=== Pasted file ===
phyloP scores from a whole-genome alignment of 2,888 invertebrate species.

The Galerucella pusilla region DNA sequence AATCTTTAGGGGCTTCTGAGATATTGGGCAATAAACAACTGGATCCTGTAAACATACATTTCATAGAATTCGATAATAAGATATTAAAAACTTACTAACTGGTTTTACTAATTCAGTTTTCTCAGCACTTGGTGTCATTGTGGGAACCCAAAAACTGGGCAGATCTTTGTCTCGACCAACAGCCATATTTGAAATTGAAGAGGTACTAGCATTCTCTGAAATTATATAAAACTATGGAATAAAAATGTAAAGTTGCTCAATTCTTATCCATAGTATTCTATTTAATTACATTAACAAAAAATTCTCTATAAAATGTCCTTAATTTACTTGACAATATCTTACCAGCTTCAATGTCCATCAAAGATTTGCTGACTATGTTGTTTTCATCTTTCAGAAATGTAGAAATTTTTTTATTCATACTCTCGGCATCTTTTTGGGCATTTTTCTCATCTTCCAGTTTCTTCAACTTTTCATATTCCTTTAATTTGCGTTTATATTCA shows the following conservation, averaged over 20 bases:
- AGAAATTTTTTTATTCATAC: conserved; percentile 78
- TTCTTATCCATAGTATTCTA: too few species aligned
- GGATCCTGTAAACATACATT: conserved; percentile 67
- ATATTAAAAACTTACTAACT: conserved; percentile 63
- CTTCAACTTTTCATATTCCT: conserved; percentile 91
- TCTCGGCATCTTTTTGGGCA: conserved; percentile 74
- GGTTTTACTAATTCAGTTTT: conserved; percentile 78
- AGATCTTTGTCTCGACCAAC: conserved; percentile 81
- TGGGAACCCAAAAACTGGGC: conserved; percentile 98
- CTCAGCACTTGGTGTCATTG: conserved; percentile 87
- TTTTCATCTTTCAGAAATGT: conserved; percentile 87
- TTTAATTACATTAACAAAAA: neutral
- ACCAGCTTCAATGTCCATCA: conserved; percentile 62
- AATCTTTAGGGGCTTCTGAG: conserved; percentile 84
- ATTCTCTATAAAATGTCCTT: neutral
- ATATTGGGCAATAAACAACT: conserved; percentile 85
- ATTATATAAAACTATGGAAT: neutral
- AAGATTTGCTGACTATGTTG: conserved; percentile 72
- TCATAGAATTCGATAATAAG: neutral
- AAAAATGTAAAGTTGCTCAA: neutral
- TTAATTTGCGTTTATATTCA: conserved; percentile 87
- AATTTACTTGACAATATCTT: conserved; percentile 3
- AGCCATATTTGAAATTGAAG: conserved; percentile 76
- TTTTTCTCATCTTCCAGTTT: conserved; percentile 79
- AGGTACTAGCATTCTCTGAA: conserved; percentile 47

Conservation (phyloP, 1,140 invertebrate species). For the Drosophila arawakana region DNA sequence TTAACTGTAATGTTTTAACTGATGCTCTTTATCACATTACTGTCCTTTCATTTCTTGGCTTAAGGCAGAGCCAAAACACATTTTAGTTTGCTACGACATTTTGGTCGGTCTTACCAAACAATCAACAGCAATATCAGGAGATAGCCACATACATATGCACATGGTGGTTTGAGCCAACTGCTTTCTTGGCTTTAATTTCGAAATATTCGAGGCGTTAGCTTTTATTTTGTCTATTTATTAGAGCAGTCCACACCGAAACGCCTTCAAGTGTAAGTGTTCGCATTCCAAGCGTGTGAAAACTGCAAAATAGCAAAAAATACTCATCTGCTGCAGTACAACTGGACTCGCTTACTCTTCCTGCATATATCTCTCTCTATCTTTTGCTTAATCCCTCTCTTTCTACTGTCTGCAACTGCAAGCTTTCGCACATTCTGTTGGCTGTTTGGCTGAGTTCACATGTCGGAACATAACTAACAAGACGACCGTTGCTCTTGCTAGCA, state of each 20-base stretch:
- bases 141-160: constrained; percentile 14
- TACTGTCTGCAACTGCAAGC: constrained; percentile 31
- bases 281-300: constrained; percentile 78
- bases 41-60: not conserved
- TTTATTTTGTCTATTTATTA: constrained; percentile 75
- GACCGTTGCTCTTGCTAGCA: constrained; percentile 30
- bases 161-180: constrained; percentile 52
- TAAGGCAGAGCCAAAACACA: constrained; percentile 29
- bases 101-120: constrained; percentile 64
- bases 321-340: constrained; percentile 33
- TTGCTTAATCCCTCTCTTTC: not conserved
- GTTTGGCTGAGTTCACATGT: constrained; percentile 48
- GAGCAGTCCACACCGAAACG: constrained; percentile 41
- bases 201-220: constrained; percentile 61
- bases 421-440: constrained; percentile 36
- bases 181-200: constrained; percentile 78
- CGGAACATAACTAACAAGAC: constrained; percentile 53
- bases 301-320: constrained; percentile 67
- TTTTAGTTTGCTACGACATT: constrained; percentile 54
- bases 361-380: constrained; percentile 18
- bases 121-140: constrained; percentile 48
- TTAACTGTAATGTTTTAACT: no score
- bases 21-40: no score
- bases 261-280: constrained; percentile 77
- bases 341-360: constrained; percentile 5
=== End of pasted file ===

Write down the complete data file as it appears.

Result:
phyloP scores from a whole-genome alignment of 2,888 invertebrate species.

The Galerucella pusilla region DNA sequence AATCTTTAGGGGCTTCTGAGATATTGGGCAATAAACAACTGGATCCTGTAAACATACATTTCATAGAATTCGATAATAAGATATTAAAAACTTACTAACTGGTTTTACTAATTCAGTTTTCTCAGCACTTGGTGTCATTGTGGGAACCCAAAAACTGGGCAGATCTTTGTCTCGACCAACAGCCATATTTGAAATTGAAGAGGTACTAGCATTCTCTGAAATTATATAAAACTATGGAATAAAAATGTAAAGTTGCTCAATTCTTATCCATAGTATTCTATTTAATTACATTAACAAAAAATTCTCTATAAAATGTCCTTAATTTACTTGACAATATCTTACCAGCTTCAATGTCCATCAAAGATTTGCTGACTATGTTGTTTTCATCTTTCAGAAATGTAGAAATTTTTTTATTCATACTCTCGGCATCTTTTTGGGCATTTTTCTCATCTTCCAGTTTCTTCAACTTTTCATATTCCTTTAATTTGCGTTTATATTCA shows the following conservation, averaged over 20 bases:
- AGAAATTTTTTTATTCATAC: conserved; percentile 78
- TTCTTATCCATAGTATTCTA: too few species aligned
- GGATCCTGTAAACATACATT: conserved; percentile 67
- ATATTAAAAACTTACTAACT: conserved; percentile 63
- CTTCAACTTTTCATATTCCT: conserved; percentile 91
- TCTCGGCATCTTTTTGGGCA: conserved; percentile 74
- GGTTTTACTAATTCAGTTTT: conserved; percentile 78
- AGATCTTTGTCTCGACCAAC: conserved; percentile 81
- TGGGAACCCAAAAACTGGGC: conserved; percentile 98
- CTCAGCACTTGGTGTCATTG: conserved; percentile 87
- TTTTCATCTTTCAGAAATGT: conserved; percentile 87
- TTTAATTACATTAACAAAAA: neutral
- ACCAGCTTCAATGTCCATCA: conserved; percentile 62
- AATCTTTAGGGGCTTCTGAG: conserved; percentile 84
- ATTCTCTATAAAATGTCCTT: neutral
- ATATTGGGCAATAAACAACT: conserved; percentile 85
- ATTATATAAAACTATGGAAT: neutral
- AAGATTTGCTGACTATGTTG: conserved; percentile 72
- TCATAGAATTCGATAATAAG: neutral
- AAAAATGTAAAGTTGCTCAA: neutral
- TTAATTTGCGTTTATATTCA: conserved; percentile 87
- AATTTACTTGACAATATCTT: conserved; percentile 3
- AGCCATATTTGAAATTGAAG: conserved; percentile 76
- TTTTTCTCATCTTCCAGTTT: conserved; percentile 79
- AGGTACTAGCATTCTCTGAA: conserved; percentile 47

Conservation (phyloP, 1,140 invertebrate species). For the Drosophila arawakana region DNA sequence TTAACTGTAATGTTTTAACTGATGCTCTTTATCACATTACTGTCCTTTCATTTCTTGGCTTAAGGCAGAGCCAAAACACATTTTAGTTTGCTACGACATTTTGGTCGGTCTTACCAAACAATCAACAGCAATATCAGGAGATAGCCACATACATATGCACATGGTGGTTTGAGCCAACTGCTTTCTTGGCTTTAATTTCGAAATATTCGAGGCGTTAGCTTTTATTTTGTCTATTTATTAGAGCAGTCCACACCGAAACGCCTTCAAGTGTAAGTGTTCGCATTCCAAGCGTGTGAAAACTGCAAAATAGCAAAAAATACTCATCTGCTGCAGTACAACTGGACTCGCTTACTCTTCCTGCATATATCTCTCTCTATCTTTTGCTTAATCCCTCTCTTTCTACTGTCTGCAACTGCAAGCTTTCGCACATTCTGTTGGCTGTTTGGCTGAGTTCACATGTCGGAACATAACTAACAAGACGACCGTTGCTCTTGCTAGCA, state of each 20-base stretch:
- bases 141-160: constrained; percentile 14
- TACTGTCTGCAACTGCAAGC: constrained; percentile 31
- bases 281-300: constrained; percentile 78
- bases 41-60: not conserved
- TTTATTTTGTCTATTTATTA: constrained; percentile 75
- GACCGTTGCTCTTGCTAGCA: constrained; percentile 30
- bases 161-180: constrained; percentile 52
- TAAGGCAGAGCCAAAACACA: constrained; percentile 29
- bases 101-120: constrained; percentile 64
- bases 321-340: constrained; percentile 33
- TTGCTTAATCCCTCTCTTTC: not conserved
- GTTTGGCTGAGTTCACATGT: constrained; percentile 48
- GAGCAGTCCACACCGAAACG: constrained; percentile 41
- bases 201-220: constrained; percentile 61
- bases 421-440: constrained; percentile 36
- bases 181-200: constrained; percentile 78
- CGGAACATAACTAACAAGAC: constrained; percentile 53
- bases 301-320: constrained; percentile 67
- TTTTAGTTTGCTACGACATT: constrained; percentile 54
- bases 361-380: constrained; percentile 18
- bases 121-140: constrained; percentile 48
- TTAACTGTAATGTTTTAACT: no score
- bases 21-40: no score
- bases 261-280: constrained; percentile 77
- bases 341-360: constrained; percentile 5